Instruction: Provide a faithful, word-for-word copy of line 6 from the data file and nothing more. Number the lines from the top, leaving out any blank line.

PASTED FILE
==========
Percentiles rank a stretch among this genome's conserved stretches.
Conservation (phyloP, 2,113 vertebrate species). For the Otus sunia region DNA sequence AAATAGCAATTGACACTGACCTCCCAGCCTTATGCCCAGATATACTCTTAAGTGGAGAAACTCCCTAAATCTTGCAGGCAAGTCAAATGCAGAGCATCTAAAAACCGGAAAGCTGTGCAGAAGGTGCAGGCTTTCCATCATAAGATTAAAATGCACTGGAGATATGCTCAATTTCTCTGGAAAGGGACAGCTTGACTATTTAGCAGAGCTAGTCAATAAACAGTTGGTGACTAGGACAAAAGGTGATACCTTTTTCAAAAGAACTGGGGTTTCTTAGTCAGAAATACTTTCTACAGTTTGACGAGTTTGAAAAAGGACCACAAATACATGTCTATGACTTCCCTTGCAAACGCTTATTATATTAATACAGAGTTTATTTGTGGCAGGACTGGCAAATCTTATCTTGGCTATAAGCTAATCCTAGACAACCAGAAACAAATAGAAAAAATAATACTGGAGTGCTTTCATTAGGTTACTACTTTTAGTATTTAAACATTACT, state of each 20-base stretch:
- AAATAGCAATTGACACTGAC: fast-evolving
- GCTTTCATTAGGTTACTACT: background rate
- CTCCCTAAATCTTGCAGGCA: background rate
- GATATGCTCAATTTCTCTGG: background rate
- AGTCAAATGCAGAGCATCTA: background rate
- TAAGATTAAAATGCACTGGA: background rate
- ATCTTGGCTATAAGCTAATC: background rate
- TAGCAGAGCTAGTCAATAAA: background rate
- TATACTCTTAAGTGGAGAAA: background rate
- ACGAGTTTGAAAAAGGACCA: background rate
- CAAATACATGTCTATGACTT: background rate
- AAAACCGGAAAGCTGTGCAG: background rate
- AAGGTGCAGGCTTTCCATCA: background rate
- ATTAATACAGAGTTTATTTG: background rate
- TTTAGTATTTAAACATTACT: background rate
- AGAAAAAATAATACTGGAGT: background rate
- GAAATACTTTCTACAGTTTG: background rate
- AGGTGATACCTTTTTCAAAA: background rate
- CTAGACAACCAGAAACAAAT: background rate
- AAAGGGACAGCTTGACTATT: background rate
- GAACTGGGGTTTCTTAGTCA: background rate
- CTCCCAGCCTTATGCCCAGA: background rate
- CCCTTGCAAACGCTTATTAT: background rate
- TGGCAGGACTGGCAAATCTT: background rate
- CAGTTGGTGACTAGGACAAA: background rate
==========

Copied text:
- GATATGCTCAATTTCTCTGG: background rate